Page:Aunt Jo's Scrap-Bag, Volume 5.djvu/136

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we can thaw our pemmican and warm our feet. Gus shall be the little Esquimaux boy, all dressed in fur, as he is in the picture we have at home," she said, wrapping the child in the robe, and putting her own sealskin cap on his head to divert his mind.

"Here we are! Now for a jolly blaze, boys; and if Pat doesn't come back we can have our fun here instead of at home," cried Mark, well pleased with the adventure, as were his mates.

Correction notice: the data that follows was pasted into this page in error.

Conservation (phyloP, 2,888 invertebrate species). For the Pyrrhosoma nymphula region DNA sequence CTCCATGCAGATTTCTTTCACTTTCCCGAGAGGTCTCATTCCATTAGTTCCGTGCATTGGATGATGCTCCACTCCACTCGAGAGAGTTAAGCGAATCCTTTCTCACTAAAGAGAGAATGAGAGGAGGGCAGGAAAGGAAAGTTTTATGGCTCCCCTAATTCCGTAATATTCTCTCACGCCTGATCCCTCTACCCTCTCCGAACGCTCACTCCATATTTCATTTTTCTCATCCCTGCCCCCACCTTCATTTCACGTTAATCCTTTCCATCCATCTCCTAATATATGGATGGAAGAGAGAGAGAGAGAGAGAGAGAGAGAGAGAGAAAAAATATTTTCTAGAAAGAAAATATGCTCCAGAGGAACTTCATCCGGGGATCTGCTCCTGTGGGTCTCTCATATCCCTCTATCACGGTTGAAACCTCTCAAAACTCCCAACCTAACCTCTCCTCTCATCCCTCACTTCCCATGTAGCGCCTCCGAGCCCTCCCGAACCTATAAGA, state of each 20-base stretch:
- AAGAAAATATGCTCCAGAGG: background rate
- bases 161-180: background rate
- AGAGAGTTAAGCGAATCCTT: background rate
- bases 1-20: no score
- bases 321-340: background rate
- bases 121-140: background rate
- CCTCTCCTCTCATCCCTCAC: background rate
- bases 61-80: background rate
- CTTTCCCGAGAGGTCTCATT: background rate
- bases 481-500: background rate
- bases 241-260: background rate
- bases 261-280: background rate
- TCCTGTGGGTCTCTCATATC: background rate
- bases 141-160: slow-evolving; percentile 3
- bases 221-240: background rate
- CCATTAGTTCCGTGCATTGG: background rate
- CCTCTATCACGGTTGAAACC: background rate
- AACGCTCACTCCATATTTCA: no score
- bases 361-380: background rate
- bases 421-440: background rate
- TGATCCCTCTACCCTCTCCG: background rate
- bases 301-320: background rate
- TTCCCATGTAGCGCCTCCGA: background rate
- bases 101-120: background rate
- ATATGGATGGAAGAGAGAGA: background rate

So they fell to work, and soon a bright fire was lighting up the room with its cheerful shine, and the children gathered about it, quite careless of the storm raging without, and sure that Pat would come in time.

"I'm hungry," complained Gus as soon as he was warm.

"So am I," added Rita from the rug, where the two little ones sat toasting themselves.

"Eat an apple," said Mark.

"They are so hard and cold I don't like them," began Gus.

"Roast some!" cried Ruth.

"And crack nuts," suggested Alice.